Cash Flows.  Net cash provided by operating activities increased $7.9 million to $31.0 million for the first quarter of 2014 from $23.1 million for the first quarter of 2013. The increase in net cash provided by operating activities in the first quarter of 2014 as compared to the first quarter of 2013 was primarily due to a $10.3 million increase in accounts receivable collected and an $11.4 million decrease in cash used for accrued expenses, primarily interest on debt, offset by a $10.9 million increase in cash used to for trade accounts payable and a $4.7 million increase in cash used for inventory.

 

Net cash used in investing activities for the first quarter of 2014 increased $0.5 million to $2.2 million from $1.7 million for the first quarter of 2013.  Net cash used in investing activities for the first quarter of 2014 and 2013 consisted entirely of capital spending.  Capital expenditures in the first quarter of 2014 and 2013 included expenditures for building improvements, purchases of manufacturing and computer equipment and capitalized interest.

 

Net cash used in financing activities for the first quarter of 2014 decreased $8.6 million to $15.9 million from $24.5 million for the first quarter of 2013.  The decrease was primarily attributable to additional net borrowings under our revolving credit facility of $7.5 million.

 

Based on a number of factors, including amortization for tax purposes of our trademarks, goodwill and other intangible assets acquired in prior acquisitions, we realized a significant reduction in cash taxes in fiscal 2013 and 2012 as compared to our tax expense for financial reporting purposes.  We believe that we will realize a benefit to our cash taxes payable from amortization of our trademarks, goodwill and other intangible assets for the taxable years 2014 through 2028.  If there is a change in U.S. federal tax policy that reduces any of these available deductions or results in an increase in our corporate tax rate, our cash taxes payable may increase further, which could significantly reduce our future cash and impact our ability to make interest and dividend payments.

 

Dividend Policy

 

Our dividend policy reflects a basic judgment that our stockholders would be better served if we distributed to them a substantial portion of our cash generated as dividends instead of retaining it in our business.  Under this policy, a substantial portion of the cash generated by our company in excess of operating needs, interest and principal payments on indebtedness, capital expenditures sufficient to maintain our properties and other assets is distributed as regular quarterly cash dividends (up to the intended dividend rate as determined by our board of directors) to the holders of our common stock and not retained by us.  We have paid dividends every quarter since our initial public offering in October 2004.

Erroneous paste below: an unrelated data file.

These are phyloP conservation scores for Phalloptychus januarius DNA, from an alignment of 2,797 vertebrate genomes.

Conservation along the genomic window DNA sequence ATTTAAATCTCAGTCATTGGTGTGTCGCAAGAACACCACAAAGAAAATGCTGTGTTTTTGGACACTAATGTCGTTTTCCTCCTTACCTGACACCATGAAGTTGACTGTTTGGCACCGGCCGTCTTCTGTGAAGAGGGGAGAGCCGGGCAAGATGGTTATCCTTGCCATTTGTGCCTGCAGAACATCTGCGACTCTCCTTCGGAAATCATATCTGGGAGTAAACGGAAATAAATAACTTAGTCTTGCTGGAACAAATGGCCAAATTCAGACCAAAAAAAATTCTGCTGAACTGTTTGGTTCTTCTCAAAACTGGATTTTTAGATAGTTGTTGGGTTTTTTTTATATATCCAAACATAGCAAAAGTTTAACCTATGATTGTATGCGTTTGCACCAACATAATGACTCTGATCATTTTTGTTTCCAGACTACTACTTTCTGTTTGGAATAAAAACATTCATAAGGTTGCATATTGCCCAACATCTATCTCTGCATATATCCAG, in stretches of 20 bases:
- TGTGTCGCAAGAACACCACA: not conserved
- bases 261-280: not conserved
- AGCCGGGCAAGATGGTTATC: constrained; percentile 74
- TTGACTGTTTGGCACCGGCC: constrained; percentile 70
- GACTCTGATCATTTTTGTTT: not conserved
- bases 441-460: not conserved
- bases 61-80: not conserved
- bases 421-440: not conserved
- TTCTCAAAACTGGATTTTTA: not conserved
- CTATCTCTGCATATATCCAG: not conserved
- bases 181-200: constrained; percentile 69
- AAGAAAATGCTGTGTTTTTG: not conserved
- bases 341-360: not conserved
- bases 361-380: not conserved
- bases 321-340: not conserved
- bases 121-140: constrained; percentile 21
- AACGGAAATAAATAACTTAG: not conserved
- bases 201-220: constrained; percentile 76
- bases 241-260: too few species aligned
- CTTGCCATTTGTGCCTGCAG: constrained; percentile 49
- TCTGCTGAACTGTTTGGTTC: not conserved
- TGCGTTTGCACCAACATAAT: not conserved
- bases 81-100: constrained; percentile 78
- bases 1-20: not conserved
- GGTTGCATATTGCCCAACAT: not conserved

For the first quarter of 2014 and 2013, we had cash flows provided by operating activities of $31.0 million and $23.1 million, and distributed $17.6 million and $15.2 million, respectively, as dividends. At our current intended dividend rate of $1.36 per share per annum, we expect our aggregate dividend payments in fiscal 2014 to be approximately $72.4 million.

 

Our dividend policy is based upon our current assessment of our business and the environment in which we operate, and that assessment could change based on competitive or other developments (which could, for example, increase our need for capital expenditures or working capital), new acquisition opportunities or other factors.  Our board of directors is free to depart from or change our dividend policy at any time and could do so, for example, if it was to determine that we have insufficient cash to take advantage of growth opportunities.

 

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Acquisitions

 

Our liquidity and capital resources have been significantly impacted by acquisitions and may be impacted in the foreseeable future by additional acquisitions.  As discussed elsewhere in this report, as part of our growth strategy we plan to expand our brand portfolio with disciplined acquisitions of complementary brands.  We have historically financed acquisitions with borrowings and cash flows from operating activities.  As a result, our interest expense has in the past increased as a result of additional indebtedness we have incurred in connection with acquisitions, and will increase with any additional indebtedness we may incur to finance future acquisitions.  The impact of future acquisitions, whether financed with additional indebtedness or otherwise, may have a material impact on our liquidity.

 

Debt

 

Senior Secured Credit Agreement. At March 29, 2014, $127.5 million of tranche A term loans were outstanding and $47.5 million of revolving loans were outstanding under our senior secured credit agreement. At March 29, 2014, the available borrowing capacity under our revolving credit facility, net of outstanding letters of credit of $0.5 million, was $252.0 million.  The credit agreement is secured by substantially all of our and our domestic subsidiaries’ assets except our and our domestic subsidiaries’ real property.

 

The tranche A term loans are subject to principal amortization.  $26.3 million is due and payable in fiscal 2014, of which $3.8 million has been paid as of March 29, 2014, and $22.5 million is due and payable in fiscal 2015.  The balance of all borrowings under the tranche A term loan facility, or $82.5 million, is due and payable at maturity on November 30, 2016.  The revolving credit facility matures on November 30, 2016.